michael at laptop.org
Sat Apr 16 16:26:38 EDT 2011
On Tue, 12 Apr 2011 at 18:41:05 -0400, "C. Scott Ananian" <cscott at laptop.org> wrote:
>On Sun, Nov 15, 2009 at 10:04 PM, Michael Stone <michael at laptop.org> wrote:
>> I recently taught dnshash to ping potential addresses before returning them
>> as results. This isn't a great solution, but it does appear to fix the
>> problems observed in the use of the first version of dnshash with ssh and
>> firefox and is therefore recommended for further testing.
> Michael -- I'd like to get an update on your work w/ this during my
> "mesh week" next week. Could you give me a brief update on code
> status, results of testing, other thoughts re: mesh?
Here's a review of the current status of dnshash, a brief explanation of a
failed alternate design that should inform other design attempts in this area,
and an explanation of how you might go about porting dnshash to Android. Also,
since this email is quite long enough already, I'll respond to your request for
"other thoughts re: mesh" on another occasion. :)
## Status Review
1. [Dnshash] is currently implemented as a (e)glibc [NSS] plugin, enabled
* is usable by programs running on Linux that use e(g)libc's
getaddrinfo() to do DNS resolution.
* is probably straightforward to port to other operating systems and
libc implementations with extensible getaddrinfo() implementations.
(For the details for Android, please see the section below entitled
"Dnshash on Android".)
* is not applicable to programs that do their own DNS resolution.
(Also, the other obvious design for these programs turns out to be
unimplementable due to unsatisfiable hard constraints described in the
section below entitled "Alternate design: recursive resolver".)
2. As mentioned above in November 2009, it turns out to be important, due to
some popular programs' use of lengthy TCP timeouts, to avoid returning
addresses without some evidence that the addresses are actually
The current solution (shelling out to ping6) to this problem is hackishly
implemented but seems to work okay under very light testing and has the
great benefit of simplicity compared to the alternate designs of doing the
pinging in the plugin itself (hard due to the need for CAP_NET_RAW) or in
a daemon (a complex shared resource).
3. Regarding testing: dnshash has been tested successfully a handful of times
in the past 18 months in two network scenarios:
a) a physical network of 2-3 laptops running a mix of
current-at-the-time versions of the Debian, Fedora, and OLPC
operating systems all associated with a shared 802.11(g) access point
b) a logical network built on top of Linux's network namespaces
(CONFIG_NET_NS), ethernet bridges (CONFIG_BRIDGE), and virtual ethernet
device pairs (CONFIG_VETH) running on a current-at-the-time Debian
In each network scenario, the "Installation, Use, Testing, and Cleanup"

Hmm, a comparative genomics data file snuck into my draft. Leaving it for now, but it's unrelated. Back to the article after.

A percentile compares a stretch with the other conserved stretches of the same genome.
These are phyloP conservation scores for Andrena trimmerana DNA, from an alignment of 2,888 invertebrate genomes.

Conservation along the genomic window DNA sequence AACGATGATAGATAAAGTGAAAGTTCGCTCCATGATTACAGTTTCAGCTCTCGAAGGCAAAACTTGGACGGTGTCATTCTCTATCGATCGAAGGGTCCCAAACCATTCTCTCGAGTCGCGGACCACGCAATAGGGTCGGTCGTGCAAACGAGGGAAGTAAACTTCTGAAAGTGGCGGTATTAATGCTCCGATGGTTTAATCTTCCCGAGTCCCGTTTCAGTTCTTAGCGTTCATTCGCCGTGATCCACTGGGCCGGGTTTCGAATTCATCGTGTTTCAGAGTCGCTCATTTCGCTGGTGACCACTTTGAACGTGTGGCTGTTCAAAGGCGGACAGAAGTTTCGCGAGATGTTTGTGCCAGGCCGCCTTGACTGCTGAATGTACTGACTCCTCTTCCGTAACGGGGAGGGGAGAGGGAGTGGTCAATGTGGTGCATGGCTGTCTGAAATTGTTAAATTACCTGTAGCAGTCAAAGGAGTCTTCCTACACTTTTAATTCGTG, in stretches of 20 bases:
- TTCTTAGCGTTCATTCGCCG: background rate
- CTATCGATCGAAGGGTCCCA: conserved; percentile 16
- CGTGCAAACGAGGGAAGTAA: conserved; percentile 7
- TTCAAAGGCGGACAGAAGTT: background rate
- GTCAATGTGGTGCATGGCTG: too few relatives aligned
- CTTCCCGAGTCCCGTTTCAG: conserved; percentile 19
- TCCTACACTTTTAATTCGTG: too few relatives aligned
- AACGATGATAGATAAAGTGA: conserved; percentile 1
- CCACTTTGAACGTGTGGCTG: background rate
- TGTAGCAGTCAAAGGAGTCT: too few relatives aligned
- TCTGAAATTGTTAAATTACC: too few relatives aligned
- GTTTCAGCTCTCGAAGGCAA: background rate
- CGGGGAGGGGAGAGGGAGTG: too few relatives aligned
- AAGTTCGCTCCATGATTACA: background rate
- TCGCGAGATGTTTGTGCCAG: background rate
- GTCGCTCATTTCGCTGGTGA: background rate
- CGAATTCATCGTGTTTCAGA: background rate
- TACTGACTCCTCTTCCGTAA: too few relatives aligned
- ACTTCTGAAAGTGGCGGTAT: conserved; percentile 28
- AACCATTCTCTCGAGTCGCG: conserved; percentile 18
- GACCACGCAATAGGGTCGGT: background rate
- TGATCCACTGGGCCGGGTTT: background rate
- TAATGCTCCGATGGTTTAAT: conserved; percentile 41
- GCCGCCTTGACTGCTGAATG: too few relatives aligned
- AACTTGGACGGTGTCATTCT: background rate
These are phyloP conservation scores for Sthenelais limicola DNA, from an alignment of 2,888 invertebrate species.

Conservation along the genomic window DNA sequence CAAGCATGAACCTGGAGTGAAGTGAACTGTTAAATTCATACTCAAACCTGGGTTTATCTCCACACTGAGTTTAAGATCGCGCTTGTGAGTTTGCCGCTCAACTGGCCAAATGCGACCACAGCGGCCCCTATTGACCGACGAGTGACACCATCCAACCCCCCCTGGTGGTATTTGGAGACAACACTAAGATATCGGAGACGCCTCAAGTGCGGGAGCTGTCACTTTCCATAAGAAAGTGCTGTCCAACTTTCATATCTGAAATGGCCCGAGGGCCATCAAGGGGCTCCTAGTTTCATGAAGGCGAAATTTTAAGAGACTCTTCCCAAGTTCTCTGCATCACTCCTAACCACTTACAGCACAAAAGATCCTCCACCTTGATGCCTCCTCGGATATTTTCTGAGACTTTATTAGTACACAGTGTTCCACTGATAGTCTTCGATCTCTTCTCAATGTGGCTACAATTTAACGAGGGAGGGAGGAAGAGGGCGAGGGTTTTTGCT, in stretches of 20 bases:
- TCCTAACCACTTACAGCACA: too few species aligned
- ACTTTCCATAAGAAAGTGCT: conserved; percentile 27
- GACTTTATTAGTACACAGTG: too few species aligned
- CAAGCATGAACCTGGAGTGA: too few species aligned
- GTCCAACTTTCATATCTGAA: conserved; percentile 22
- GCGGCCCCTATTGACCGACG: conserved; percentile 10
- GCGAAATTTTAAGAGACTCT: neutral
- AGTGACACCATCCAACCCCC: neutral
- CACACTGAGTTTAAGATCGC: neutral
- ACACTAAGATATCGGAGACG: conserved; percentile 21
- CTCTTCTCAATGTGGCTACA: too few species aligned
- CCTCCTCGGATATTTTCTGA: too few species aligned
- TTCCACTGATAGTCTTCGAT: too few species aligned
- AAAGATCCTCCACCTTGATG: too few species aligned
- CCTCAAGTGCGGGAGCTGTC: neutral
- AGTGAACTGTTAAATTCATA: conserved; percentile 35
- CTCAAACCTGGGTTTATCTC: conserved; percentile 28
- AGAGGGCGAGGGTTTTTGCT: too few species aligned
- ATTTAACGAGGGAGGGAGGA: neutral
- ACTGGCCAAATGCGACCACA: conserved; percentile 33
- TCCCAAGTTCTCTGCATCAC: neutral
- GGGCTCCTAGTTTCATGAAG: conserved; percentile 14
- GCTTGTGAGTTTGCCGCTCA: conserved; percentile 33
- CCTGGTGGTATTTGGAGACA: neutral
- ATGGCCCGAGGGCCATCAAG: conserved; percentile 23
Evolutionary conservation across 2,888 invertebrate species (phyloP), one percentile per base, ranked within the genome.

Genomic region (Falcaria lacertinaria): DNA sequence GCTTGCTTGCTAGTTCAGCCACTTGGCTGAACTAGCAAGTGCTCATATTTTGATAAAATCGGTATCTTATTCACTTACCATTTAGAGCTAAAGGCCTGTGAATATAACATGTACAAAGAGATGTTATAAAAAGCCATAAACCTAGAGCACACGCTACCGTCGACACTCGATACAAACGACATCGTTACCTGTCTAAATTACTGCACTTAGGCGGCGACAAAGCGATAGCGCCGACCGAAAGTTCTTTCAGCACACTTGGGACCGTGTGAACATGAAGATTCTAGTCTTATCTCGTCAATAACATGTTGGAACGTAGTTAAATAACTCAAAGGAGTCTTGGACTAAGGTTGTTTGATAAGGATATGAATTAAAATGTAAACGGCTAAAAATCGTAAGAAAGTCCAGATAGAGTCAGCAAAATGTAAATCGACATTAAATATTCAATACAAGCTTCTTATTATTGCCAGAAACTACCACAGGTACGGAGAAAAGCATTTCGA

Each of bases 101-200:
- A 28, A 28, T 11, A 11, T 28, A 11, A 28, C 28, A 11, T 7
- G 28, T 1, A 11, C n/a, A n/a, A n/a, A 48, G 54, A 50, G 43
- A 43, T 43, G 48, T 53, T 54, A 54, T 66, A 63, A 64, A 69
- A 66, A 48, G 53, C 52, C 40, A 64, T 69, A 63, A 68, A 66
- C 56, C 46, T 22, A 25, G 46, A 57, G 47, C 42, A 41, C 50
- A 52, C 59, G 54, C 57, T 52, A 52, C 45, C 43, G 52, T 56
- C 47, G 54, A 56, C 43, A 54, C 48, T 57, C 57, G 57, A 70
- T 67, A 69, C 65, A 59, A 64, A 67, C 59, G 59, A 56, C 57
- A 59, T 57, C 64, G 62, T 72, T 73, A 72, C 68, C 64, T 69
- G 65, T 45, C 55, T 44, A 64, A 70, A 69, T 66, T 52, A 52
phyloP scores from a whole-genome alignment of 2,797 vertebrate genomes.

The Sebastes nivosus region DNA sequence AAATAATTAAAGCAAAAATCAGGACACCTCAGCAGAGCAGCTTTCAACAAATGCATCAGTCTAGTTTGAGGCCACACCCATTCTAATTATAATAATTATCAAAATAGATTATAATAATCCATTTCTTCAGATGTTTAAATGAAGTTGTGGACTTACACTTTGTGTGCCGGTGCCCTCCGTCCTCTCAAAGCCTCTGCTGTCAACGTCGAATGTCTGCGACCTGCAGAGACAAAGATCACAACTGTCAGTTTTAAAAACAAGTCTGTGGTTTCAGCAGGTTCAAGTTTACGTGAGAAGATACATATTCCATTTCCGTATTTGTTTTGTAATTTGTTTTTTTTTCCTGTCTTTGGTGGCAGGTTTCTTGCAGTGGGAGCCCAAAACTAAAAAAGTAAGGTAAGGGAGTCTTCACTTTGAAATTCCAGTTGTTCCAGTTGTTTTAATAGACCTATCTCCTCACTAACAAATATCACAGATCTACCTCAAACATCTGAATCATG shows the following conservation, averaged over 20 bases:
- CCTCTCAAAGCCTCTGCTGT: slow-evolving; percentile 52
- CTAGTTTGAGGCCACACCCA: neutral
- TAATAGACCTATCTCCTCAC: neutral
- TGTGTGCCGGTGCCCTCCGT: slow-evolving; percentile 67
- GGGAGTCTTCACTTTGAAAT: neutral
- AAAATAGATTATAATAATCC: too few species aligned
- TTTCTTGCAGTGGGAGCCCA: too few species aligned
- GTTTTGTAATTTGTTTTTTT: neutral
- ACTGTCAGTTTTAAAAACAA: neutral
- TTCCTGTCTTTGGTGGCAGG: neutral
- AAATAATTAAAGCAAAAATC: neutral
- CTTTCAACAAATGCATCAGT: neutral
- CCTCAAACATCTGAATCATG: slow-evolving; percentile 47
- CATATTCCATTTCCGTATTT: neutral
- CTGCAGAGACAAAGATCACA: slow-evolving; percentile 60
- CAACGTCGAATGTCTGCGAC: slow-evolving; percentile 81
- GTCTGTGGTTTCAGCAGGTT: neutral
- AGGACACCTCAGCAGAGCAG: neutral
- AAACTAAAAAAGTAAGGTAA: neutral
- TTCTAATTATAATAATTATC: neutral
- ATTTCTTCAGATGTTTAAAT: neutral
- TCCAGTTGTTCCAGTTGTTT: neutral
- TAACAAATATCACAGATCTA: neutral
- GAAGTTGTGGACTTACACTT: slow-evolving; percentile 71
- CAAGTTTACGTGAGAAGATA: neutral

test procedure was performed as described in the dnshash [README]. No
errors were found.
Finally, the set of planned but unscheduled testing work currently
* finishing the incomplete automation of the setup procedure for the
logical network scenario available in the `xterm.py`, `test_gai.c`,
and `newnetns.c` helpers in the dnshash git repo,
* extending the logical network scenario to use the `netem`
(CONFIG_NET_SCH_NETEM) traffic shaper to construct reproducible
simulations of the effect of various packet loss, delay, and jitter
processes on dnshash performance,
* testing more client software and more input sequences.
## Alternate design: recursive resolver
The NSS-plugin approach that I wound up implementing was always intended to be
a quick hack on the way to a "real" implementation in the form of a modified
local recursive resolver (probably based on djbdns' dnscache).
Unfortunately, this backup plan is impossible because the design space is
overconstrained as follows:
1. IPv6 has only one link-local prefix, fe80::, for all interfaces.
2. A single link-local address (e.g., fe80::3) may be bound to arbitrarily
many interfaces so long as it is bound to at most one interface per link.
3. As a result of (1) and (2), link-local addresses are ambiguous: they
don't, by themselves, give an IP stack with multiple interfaces enough
information to figure out which interface to use to emit packets whose
destination address is link-local.
4. Problem (3) was fixed in October 1998 [draft-ietf-ipngwg-bsd-api-new-02]
by extending `struct sockaddr_in6` with a new field named `sin6_scope_id`.
5. Unfortunately, the DNS AAAA record was standardized three years before
this innovation in December 1995 [rfc1886] and it was not itself fixed
after (4) was published as RFC 2553.
5. As a result of (4) and (5), there is no standardized way to communicate
non-ambiguous IPv6 link-local addresses through DNS.
The NSS plugin approach gets around this problem by modifying the behavior of
the getaddrinfo() library function, which can return full-blown `sockaddr_in6`
structs (as well as other structs for other protocols).
## Dnshash on Android
Dnshash is implementable on Android but new versions of bionic and libcore will
be required. In particular:
* In order to get Bionic's implementation of `[getaddrinfo]()` to return
dnshash results, we need to add a `_dnshash_getaddrinfo` procedure and we
need to add a `struct ns_dtab` entry for this procedure to the `static
const ns_dtab dtab` table in `[explore_fqdn]()`.
* Once Bionic is returning useful results, we need to fix each of
libcore's `[InetAddress_getaddrinfo]()`, `[lookupHostByName]()`, and
`[getAllByNameImpl]()` procedures to pass our scope ids upward so that they
are available when we actually construct the `java.net.Inet6Address`
objects that are returned by `[java.net.InetAddress.getAllByName]()`.
* (Fun historical sidenote: these scope_id propagation issues bugs were fixed
[#6301779] in Mustang beta release in 2006!)
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